Although most of the traditional economic theories used to explain investor behaviour assume full investor rationality, experience proves otherwise. In this study, we…
Although most of the traditional economic theories used to explain investor behaviour assume full investor rationality, experience proves otherwise. In this study, we examine a number of important determinants of risk appetite and tolerance, including gender, education and knowledge of financial services and loss aversion. We do this by designing a questionnaire to measure the level of risk appetite and tolerance, together with various demographic characteristics and loss aversion. The survey is administered among a random sample of 1,648 respondents from Turkey. We find that on average men exhibit a higher level of risk appetite and tolerance than women, thus suggesting a clear gender divide in terms of investment behaviour. Furthermore, knowledge of financial services is associated with higher levels of both risk appetite and tolerance, with younger respondents also exhibiting similar patterns of behaviour. By contrast, loss-averse respondents are less open and tolerant of risk, which indicates that behavioural biases such as loss aversion can have a meaningful impact on investment decisions, at odds with traditional models based on rational choice theory. The findings have a number of important implications for investment behaviour and education, including the importance of gender balance within investment committees in order to ensure a more even distribution of risk behaviour, as well as the need to incorporate considerations related to loss aversion in all aspects of policymaking and regulation.
Purpose: This research study addresses the key issues of the fiscal policies and tax system in Kosovo to align with the contemporary tax principles and requirements of the…
Purpose: This research study addresses the key issues of the fiscal policies and tax system in Kosovo to align with the contemporary tax principles and requirements of the European Standards.
Design/methodology/approach: In order to explain the fiscal policies and tax system in Kosovo, the authors provide an overview of the fiscal policies and tax system in the country. The authors focused on the building and development of the tax system, the role of the tax policy in economic development and the macro-fiscal stability. The methodology approach is based on primary and other secondary sources, such as academic literature, the reports provided by the Ministry of Finance and international institutions, tax law and other available important statistical data.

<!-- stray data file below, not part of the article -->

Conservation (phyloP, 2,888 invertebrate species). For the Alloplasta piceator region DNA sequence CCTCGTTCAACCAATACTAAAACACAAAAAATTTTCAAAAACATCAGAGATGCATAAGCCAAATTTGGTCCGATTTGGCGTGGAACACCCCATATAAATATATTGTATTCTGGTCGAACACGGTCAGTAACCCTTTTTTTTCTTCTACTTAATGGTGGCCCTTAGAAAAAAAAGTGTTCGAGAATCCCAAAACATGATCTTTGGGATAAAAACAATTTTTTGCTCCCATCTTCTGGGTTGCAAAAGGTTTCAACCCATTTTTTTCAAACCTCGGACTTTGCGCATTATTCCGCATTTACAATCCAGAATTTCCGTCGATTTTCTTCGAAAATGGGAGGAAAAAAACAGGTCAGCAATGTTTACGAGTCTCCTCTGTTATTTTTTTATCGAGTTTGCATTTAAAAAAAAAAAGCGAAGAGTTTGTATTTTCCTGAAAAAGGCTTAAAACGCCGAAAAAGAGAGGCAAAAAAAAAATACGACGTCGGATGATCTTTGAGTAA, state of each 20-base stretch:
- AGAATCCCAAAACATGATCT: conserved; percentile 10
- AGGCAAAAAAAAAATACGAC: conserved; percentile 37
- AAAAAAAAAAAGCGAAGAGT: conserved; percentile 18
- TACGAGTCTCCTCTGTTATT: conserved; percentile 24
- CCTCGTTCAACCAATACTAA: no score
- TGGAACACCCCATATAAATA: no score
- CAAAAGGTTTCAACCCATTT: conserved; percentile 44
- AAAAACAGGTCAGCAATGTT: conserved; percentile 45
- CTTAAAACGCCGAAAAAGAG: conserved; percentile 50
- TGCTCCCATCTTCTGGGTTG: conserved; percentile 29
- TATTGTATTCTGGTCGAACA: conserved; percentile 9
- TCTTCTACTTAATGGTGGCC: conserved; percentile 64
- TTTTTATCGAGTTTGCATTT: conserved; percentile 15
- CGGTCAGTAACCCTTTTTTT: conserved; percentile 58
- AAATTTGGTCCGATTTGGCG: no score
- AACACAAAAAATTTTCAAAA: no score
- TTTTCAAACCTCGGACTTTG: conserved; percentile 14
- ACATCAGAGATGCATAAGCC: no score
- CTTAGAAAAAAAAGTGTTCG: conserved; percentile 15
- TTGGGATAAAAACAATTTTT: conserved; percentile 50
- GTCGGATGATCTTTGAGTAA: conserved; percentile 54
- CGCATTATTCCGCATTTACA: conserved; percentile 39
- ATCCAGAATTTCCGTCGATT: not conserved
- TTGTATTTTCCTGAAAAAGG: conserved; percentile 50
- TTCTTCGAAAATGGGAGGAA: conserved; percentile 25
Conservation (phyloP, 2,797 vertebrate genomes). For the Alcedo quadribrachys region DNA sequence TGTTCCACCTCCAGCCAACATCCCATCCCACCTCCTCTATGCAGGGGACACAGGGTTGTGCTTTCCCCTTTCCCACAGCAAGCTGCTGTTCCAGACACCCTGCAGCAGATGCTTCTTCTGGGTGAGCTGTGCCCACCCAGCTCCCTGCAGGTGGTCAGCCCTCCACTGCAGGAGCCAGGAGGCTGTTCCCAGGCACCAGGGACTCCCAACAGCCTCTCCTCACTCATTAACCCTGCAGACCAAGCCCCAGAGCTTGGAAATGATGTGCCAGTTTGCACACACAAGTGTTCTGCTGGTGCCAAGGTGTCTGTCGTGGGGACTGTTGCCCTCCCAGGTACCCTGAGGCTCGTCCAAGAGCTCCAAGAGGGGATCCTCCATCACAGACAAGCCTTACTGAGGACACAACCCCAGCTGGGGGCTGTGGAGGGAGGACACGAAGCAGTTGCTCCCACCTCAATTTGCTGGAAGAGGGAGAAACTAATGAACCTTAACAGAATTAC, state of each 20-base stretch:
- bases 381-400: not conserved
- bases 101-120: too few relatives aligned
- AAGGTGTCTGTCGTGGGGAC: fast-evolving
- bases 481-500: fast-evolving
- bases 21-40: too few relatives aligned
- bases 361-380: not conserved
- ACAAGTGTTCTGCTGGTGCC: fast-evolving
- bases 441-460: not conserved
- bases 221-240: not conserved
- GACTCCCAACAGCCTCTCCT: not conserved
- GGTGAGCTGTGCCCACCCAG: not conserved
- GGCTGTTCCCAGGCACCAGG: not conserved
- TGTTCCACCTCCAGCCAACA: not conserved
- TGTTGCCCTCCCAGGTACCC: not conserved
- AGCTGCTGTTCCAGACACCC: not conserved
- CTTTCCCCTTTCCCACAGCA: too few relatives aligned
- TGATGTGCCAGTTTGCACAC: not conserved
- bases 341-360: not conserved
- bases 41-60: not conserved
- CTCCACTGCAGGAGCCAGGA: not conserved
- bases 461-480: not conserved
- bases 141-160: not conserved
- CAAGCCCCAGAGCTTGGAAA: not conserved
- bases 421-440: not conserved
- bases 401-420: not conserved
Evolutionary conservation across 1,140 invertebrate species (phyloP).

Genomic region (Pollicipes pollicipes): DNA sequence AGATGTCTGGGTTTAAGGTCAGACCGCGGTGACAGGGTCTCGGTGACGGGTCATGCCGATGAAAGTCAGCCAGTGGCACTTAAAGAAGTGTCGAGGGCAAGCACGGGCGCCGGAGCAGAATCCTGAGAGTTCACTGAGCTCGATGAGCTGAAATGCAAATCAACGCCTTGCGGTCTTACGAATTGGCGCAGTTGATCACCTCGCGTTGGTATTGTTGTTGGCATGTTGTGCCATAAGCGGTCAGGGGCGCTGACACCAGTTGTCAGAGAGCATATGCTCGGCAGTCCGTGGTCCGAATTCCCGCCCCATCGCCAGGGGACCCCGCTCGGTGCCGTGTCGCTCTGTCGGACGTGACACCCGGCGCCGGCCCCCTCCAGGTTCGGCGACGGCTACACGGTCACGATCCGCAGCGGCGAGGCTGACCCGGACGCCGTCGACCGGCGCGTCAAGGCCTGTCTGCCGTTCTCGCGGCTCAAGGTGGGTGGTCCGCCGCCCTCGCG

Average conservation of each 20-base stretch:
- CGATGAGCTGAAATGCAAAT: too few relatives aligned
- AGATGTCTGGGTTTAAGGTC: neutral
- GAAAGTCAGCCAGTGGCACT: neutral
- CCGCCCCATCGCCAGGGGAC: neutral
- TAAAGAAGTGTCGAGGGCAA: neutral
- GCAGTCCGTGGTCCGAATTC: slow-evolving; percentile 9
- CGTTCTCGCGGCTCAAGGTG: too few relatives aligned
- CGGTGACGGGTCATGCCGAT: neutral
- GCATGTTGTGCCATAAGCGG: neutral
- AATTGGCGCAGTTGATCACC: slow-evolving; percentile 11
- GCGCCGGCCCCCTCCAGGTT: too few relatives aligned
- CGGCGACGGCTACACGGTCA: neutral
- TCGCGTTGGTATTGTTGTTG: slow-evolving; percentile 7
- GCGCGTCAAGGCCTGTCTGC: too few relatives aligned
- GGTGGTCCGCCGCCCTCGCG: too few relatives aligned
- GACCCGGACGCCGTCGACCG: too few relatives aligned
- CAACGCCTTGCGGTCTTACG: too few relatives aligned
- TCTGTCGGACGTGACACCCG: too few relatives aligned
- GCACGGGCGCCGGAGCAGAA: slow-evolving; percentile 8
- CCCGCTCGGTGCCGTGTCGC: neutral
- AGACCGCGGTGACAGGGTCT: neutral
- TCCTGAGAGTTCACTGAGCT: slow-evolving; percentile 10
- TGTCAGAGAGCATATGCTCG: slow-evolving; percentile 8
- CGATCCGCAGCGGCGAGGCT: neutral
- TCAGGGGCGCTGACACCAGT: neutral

Findings: The chapter substantiates and confirms the need for tax reforms in order to have an adequate tax system oriented to indirect tax, changing the structure of tax collection for border tax into domestic tax, simplification of the legal procedures, improvement of management and audit systems, reducing the informal gray economy and to have a gradual growth-friendly fiscal policy. Positive fiscal performance continued, although there is still room to improve the execution of revenues.
Practical Implications: This chapter highlights the fact that Kosovo needs to intensify their fiscal reforms to build a sustainable tax system in order to meet the criteria of the EU tax system and policies.
Originality/value: The authors define the needs for strengthening the budget revenues, taking strong and coordinated steps to improve the management and collection of the revenues from indirect and direct taxes. Moreover, the authors show that the Kosovo tax system is broadly in line with the EU acquis and needs reform in order to have a sustainable tax regime.